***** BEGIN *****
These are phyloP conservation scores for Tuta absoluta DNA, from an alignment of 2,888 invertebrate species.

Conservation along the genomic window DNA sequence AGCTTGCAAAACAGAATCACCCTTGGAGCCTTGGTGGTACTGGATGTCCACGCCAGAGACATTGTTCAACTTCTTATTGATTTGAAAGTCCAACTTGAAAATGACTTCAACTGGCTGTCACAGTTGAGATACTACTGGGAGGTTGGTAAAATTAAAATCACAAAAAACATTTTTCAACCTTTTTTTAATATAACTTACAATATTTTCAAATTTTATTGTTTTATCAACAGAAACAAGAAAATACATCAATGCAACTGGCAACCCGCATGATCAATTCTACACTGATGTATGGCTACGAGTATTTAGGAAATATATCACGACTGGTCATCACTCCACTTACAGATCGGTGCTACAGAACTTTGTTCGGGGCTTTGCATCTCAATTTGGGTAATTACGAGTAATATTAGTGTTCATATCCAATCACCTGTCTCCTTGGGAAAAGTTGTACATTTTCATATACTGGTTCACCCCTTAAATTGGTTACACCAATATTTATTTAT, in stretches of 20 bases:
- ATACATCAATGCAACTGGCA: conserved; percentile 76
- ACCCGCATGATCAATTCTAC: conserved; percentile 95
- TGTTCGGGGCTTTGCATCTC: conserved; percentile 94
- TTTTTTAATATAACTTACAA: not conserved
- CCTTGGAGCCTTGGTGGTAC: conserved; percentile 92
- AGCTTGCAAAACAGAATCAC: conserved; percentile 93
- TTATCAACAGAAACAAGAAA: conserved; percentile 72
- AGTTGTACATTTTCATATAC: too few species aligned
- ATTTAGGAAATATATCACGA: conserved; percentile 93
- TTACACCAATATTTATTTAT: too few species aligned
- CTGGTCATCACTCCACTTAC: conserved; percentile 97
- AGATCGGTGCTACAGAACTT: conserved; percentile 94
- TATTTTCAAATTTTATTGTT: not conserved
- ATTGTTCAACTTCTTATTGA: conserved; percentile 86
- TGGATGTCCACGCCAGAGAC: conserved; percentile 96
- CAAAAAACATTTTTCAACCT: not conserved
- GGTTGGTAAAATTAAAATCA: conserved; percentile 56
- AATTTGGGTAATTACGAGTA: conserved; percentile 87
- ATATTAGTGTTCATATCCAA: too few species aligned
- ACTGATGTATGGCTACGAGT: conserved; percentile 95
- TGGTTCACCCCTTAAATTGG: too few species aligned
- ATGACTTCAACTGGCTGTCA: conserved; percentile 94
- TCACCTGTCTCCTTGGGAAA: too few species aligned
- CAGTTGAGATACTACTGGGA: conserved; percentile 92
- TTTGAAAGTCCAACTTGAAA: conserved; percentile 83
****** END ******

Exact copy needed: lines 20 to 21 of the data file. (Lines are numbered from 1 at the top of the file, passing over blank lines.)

- AATTTGGGTAATTACGAGTA: conserved; percentile 87
- ATATTAGTGTTCATATCCAA: too few species aligned